Tuesday, February 27, 2007
Thursday, February 22, 2007
The credit card also took a beating this week at the online shop of Rally Design. I need new master cylinders for both the brakes and the clutch systems as the old ones were worn out. Thinking they'd be available relatively cheaply I checked at all the major suppliers and couldn't find one cheaper than about £60. I then heard of a company that can resleeve the inside of the cylinder (Past Parts) so I emailed them for a quote thinking this might be the cheapest way to sort it out. How wrong I was! The quote was exactly the same as a new cylinder!
So that left only one option really and that was to buy a Wilwood master cylinder from Rally Design. As this is only £30 it's both a cost and spec improvement over the standard stuff - which is a nice change from normal! I wasn't impressed by the postage charges on their website though - I don't think a flat rate of £8.50 is very good to be honest but they did get it sent out quickly.
I went for the Wilwood integrated reservoir cylinder and I will use it for my clutch as the capacity is pretty small and I would like a bit more 'in reserve' for my brakes. Club Triumph forum user '2litre-e' has a nice looking Wilwood cylinder with an external reservoir so I have posted on the forum inquiring about that!
Friday, February 16, 2007
Thursday, February 15, 2007
I was also intending to take the master cylinder brackets (and a whole lot of other stuff) into Lap Tab in Birmingham to get them powdercoated. I decided to do it tomorrow instead and spent the evening lightening up a few more bits and peices so they can go off and get coated. Shown below is the brackets that hold the front quater valences on. They are now 20g lighter!
I'm now just left with the smaller quater valance brackets and the battery retaining clamp to drill and then I can relax!
Tuesday, February 13, 2007
Having done my best with the wire brushes, I used Hammerite Rust Remover to sort the remaining rust. I'm not particularly impressed with this slimy green mixture but it seems to work alright and is inexpensive. When its gone I will replace it with the equivalent product from Bilt Hamber Laboratories, which I have heard great things about!
I still have the area around the clutch cylinder to wire brush but I sprayed the rest with primer just to minimise exposure to the air while I finish the rest off. This is how it's looking so far...
Another thing I've been getting on with is the drivers side quater valance. This now just needs flatting down and respraying before abrasive polish and then laquer can be applied. It's looking good so far but I'm not sure how close a match the colour is to the rest of the car!
Continuing the theme of modding the front of the car, I also cut the number plate horizontally so that it is the minimum size allowable by law. This means that there is only 11mm between the top of the letters and the edge of the plate. This gives a slight airflow advantage into the radiator because the area of the plate is reduced by 40 square cm. I think it looks better as well and saves 15g!
Finally, it also occured to me that I havent yet shown a picture of the T handle that I have fitted to the interior. This will eventually be used to activate a plumbed in fire extinguisher system but for the time being the cable remains curled up in the glovebox. I had initially planned to mount this in the dash but I made up a braket and mounted it just under the dash on the passenger side where the driver can reach it as well!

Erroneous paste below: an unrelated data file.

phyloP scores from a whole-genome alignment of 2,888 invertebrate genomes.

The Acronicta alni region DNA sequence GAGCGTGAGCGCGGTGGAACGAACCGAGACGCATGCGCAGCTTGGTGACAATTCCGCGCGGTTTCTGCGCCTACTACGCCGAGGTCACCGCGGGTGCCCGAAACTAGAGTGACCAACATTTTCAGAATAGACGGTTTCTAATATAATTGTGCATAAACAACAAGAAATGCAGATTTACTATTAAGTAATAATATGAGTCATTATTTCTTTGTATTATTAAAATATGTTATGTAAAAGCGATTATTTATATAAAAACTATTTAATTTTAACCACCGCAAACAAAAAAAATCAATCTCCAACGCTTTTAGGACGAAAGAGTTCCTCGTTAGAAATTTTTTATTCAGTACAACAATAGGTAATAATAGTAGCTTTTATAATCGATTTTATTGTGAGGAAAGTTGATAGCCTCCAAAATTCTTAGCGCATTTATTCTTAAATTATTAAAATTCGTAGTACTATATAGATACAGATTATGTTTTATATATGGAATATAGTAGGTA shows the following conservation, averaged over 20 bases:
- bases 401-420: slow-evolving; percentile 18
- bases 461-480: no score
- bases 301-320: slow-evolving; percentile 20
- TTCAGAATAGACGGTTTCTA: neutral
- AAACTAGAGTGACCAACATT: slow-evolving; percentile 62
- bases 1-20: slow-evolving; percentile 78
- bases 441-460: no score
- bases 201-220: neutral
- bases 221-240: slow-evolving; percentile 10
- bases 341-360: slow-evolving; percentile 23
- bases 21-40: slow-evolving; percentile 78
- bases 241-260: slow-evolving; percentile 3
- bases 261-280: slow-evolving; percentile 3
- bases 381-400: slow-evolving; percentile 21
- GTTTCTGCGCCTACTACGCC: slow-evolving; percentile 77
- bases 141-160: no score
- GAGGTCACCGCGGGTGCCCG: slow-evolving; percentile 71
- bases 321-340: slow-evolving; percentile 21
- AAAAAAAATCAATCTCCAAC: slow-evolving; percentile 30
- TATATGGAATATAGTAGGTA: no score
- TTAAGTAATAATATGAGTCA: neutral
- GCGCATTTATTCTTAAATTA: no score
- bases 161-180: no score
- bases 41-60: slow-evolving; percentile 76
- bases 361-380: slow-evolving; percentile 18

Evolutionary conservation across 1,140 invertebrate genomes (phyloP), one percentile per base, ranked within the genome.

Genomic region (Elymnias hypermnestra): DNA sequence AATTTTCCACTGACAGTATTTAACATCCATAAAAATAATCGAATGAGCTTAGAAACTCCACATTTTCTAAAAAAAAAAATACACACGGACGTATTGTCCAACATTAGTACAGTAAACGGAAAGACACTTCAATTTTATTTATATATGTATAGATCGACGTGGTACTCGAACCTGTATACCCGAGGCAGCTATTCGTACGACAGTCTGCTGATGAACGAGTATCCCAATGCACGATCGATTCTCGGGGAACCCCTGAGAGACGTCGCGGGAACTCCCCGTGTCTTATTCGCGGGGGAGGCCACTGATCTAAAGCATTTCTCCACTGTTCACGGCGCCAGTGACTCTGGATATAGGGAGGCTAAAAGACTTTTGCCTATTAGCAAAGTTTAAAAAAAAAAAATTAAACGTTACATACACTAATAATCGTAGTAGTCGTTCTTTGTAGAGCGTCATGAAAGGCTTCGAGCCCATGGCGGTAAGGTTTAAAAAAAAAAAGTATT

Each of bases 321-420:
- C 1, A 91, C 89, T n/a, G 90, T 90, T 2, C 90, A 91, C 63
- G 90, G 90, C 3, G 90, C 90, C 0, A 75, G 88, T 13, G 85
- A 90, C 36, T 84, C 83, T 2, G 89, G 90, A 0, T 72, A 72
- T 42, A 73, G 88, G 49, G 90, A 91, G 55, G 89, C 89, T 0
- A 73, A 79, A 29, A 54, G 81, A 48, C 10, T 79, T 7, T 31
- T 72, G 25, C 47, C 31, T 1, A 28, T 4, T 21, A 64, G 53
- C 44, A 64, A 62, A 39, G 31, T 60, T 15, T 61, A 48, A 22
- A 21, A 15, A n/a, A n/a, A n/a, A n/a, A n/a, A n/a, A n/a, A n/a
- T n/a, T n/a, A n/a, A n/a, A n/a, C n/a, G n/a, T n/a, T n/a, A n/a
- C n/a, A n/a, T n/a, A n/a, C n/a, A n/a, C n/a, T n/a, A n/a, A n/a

Sunday, February 11, 2007
Amusingly there was also a boot light fitted on the right hand side panel that had been fitted in the past and had never worked. On removing the panel I discovered no bulb and loose wires just hanging down the back!
Thursday, February 08, 2007
So, after dealing with a seized screw retaining the indicators I was left with just the metalwork. I fired up the angle grinder and stripped the paint off using a wire cup brush. For the edges and finer stuff I used a smaller wire brush in a drill. The reason for the awful cracked paint became pretty clear. It seems that the valance had been crudely painted black before getting a waxy stonechip style coat and then finally a colour coat on top. Naturally a waxy coat like that isn't the perfect base for a colour coat!
When it was in bare metal I noticed a few little knocks that needed fillering so I protected the bare metal with U-Pol Acid primer before giving a few spots a skim of filler. I then gave those areas a good wet and drying afterwards until the areas were super smooth (no perceivable ridge between filler and bare metal). I then recoated with etch primer to give 2 nice and thin coats over the area and when that had dried I smoothed it with fine wet and dry paper and gave it all 2 coats of zinc primer followed by, you guessed it, more wet and dry rubdowns! At that stage it was looking like much better! Check out the spot welds - I could have filled and smoothed them but I like them original!
So I left that to dry overnight and started on it again the next morning. First thing I did was give it a couple of thin coats of regular primer. The zinc stuff isn't very smooth and this helps to give the colour coats a smoother finish. More flatting back followed that and then I could finally get on to the colour! One coat of Tahiti Blue (from a Halfords spray can) and it was now looking like this!
More news next time!